Some patients who have RFA, experience an odd sensation or sensitivity in the thigh. This tends to start about 3 to 5 days after treatment. The sensation disappears in most people within a few weeks. Very rarely (a 1 in 200 chance) the discomfort can last longer and be more intense. This can also occur with traditional surgery and laser treatments.

Will my insurance company pay for RFA?

Most insurance companies will pay for this treatment, but you will need to consult your insurance company before starting.



Are there any alternatives to RFA?

The least invasive method of treating varicose veins is ultrasound guided foam sclerotherapy. If you would like to avoid surgical treatment, this is a good option. A technique using a laser to heat the blood in the long saphenous vein is available in some centres. We are pleased to offer this.

How is this treatment given?

RFA is performed in a treatment room or operating theatre under local or general anaesthesia. An RFA catheter is threaded along the vein under ultrasound guidance. Local anaesthetic is injected around the vein. Electrical heating is used to destroy the vein as the catheter is withdrawn. Varicose veins are removed through tiny cuts in the leg or injected.

What does the treatment feel like?

Under local anaesthetic only very minor discomfort is felt.

Compression regime.

Following treatment, we apply a firm compression stocking to the leg, which should be worn for 1 week.

Effects of treatment.

Most patients are able to leave the clinic immediately after treatment. Some discomfort or numbness may be felt in the leg.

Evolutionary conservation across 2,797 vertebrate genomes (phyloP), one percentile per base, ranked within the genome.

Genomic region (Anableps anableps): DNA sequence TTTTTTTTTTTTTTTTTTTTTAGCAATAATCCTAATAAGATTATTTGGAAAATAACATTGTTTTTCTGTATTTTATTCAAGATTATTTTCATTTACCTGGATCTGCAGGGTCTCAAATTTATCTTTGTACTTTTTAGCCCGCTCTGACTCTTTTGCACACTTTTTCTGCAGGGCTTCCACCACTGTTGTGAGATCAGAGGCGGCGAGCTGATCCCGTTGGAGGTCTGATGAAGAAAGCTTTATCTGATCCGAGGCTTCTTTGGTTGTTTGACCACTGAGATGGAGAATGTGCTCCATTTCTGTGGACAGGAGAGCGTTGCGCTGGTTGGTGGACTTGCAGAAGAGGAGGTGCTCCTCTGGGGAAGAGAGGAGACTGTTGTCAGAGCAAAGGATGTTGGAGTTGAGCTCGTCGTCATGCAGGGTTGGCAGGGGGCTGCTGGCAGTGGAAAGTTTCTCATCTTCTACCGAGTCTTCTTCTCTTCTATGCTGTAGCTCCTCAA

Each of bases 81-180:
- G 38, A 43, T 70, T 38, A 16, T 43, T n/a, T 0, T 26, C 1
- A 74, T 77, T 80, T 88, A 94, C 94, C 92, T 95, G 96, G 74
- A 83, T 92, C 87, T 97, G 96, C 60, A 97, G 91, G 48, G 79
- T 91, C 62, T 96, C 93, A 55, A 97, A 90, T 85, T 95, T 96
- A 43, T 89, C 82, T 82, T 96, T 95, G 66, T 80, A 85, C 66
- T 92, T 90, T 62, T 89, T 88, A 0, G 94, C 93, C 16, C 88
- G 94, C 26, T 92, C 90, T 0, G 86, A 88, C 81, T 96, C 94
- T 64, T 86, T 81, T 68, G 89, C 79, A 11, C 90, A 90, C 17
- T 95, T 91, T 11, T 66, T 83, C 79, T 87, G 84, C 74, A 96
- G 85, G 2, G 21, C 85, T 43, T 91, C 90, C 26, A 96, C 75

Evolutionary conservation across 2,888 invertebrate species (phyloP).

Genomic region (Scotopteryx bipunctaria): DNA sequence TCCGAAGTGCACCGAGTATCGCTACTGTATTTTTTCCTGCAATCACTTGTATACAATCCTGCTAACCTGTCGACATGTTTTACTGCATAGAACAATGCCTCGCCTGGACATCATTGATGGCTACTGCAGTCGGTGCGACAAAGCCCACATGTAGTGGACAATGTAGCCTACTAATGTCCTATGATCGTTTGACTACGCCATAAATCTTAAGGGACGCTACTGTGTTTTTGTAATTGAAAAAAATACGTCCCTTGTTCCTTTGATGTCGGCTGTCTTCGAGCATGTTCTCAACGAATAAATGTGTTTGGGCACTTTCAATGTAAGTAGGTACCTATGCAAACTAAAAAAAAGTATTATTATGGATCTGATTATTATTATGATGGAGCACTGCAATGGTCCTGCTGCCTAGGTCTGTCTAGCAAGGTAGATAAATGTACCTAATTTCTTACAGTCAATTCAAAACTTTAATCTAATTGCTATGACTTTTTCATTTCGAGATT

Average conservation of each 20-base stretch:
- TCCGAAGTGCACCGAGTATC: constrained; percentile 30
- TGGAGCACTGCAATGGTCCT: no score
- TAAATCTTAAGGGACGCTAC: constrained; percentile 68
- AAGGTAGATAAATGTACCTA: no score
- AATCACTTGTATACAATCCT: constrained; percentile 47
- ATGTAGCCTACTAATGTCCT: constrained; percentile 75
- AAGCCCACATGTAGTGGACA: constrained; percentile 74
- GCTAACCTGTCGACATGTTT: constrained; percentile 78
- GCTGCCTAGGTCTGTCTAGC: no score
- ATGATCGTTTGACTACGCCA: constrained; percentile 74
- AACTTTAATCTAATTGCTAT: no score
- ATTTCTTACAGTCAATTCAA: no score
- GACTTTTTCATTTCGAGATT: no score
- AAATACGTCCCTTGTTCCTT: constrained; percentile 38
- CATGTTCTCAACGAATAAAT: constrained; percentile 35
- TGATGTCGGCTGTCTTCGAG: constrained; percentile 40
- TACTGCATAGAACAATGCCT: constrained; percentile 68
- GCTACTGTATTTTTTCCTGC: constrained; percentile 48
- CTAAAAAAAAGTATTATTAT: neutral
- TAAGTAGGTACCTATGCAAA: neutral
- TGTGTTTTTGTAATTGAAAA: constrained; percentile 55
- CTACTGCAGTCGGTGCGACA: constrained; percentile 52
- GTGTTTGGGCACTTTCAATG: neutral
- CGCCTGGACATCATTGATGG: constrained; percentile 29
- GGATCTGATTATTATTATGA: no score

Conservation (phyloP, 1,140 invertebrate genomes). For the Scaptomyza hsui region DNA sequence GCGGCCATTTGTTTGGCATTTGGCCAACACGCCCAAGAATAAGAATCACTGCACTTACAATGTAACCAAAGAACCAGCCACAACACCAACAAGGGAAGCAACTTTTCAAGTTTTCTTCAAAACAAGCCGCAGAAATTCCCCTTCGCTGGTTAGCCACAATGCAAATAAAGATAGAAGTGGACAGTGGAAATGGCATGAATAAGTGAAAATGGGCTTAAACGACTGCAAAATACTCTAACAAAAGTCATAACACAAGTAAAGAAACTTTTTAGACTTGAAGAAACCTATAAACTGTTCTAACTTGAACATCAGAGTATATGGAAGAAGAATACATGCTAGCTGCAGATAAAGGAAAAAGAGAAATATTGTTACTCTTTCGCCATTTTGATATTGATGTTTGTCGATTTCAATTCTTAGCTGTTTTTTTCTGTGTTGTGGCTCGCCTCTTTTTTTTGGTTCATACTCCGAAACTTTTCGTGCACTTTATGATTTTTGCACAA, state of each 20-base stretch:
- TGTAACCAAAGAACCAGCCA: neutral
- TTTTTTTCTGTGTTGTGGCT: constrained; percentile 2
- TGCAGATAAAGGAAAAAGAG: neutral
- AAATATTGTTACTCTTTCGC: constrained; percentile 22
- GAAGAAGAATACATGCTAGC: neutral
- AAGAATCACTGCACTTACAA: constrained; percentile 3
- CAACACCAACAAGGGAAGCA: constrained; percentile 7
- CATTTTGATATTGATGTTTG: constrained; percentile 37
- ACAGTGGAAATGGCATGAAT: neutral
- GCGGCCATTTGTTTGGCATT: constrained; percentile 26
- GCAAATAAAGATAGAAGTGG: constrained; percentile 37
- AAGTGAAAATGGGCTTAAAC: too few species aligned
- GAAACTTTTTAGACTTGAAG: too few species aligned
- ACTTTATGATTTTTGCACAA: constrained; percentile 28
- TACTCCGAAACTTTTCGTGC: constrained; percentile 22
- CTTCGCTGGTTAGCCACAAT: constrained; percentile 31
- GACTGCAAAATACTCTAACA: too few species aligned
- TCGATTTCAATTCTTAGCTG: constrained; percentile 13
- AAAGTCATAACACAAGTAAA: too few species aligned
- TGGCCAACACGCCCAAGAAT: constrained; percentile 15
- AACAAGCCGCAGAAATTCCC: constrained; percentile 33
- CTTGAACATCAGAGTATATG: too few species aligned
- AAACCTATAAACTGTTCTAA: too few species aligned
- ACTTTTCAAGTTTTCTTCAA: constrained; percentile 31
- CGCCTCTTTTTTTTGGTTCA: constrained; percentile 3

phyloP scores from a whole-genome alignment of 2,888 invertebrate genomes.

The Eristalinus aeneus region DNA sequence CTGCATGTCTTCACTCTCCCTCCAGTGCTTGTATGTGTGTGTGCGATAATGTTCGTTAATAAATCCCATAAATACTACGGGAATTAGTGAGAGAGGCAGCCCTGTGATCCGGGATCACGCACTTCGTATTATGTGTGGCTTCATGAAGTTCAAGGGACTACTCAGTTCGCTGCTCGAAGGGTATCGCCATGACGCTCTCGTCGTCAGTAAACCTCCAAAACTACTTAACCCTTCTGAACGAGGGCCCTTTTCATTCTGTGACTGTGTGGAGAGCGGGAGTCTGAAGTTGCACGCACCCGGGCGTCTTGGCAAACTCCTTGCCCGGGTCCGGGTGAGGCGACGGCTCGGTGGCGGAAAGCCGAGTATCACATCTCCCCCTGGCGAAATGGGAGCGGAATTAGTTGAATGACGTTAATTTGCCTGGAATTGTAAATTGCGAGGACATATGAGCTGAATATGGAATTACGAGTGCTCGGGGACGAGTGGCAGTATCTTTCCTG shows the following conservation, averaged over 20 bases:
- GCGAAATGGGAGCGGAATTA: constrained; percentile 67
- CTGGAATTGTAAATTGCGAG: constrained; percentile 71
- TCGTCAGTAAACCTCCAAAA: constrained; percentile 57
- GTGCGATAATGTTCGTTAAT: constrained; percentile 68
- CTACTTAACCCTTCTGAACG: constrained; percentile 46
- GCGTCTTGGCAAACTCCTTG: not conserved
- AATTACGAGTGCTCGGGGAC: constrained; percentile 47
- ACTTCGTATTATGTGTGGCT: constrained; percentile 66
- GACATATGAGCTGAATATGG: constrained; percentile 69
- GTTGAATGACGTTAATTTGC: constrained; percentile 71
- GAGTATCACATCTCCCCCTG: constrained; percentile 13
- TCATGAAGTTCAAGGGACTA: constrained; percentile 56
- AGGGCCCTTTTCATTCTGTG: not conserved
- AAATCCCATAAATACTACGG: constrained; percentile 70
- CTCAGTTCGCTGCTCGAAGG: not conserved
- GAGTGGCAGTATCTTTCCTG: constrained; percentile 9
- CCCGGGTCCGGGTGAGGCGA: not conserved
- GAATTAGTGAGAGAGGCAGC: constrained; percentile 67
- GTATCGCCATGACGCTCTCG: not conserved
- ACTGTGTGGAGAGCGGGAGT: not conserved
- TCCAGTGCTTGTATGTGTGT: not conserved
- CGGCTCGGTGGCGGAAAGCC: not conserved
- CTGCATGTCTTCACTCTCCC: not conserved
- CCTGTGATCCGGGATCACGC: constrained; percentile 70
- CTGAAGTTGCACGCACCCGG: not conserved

What is it like afterwards?

Immediately after the RFA treatment patients are able to walk normally and continue their work. Vigorous exercise should be avoided for the first week. The leg may ache initially and this continues for 2 – 4 weeks, but is not troublesome. Some patients need to take simple pain killers for this.

Travel after RF Ablation

If your treatment has been performed under general anaesthetic, we recommend that you avoid long-haul air travel for 4 weeks. For patients treated under local anaesthetic, we suggest avoiding long-haul air travel for at least one week following treatment. Journeys of less than 4 hours need not be restricted.

Further sessions.

Any varicose veins, which remain after treatment, can be managed by a session of injections. Your specialist consultant would like to check that the treatment has worked and treat any remaining varicose veins one or two weeks, following the main treatment.

Call any of our vein clinics for an appointment. You should contact your consultant for advice, should any other matter arise in connection with your treatment.

This treatment may result in the development of thread veins in the region of treatment in susceptible people. These may be treated by microsclerotherapy, if necessary.

Contact us

Contact us

0800 7836106

24-28 The Broadway
Amersham, Buckinghamshire
0800 7836106
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The Bridge Clinic
Maidenhead, Berkshire
0800 7836106
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62 Wimpole Street
0800 7836106
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Suites 509-510
Q House, 76 Furze Road
Sandyford, Dublin 18
Dublin 01-2937 839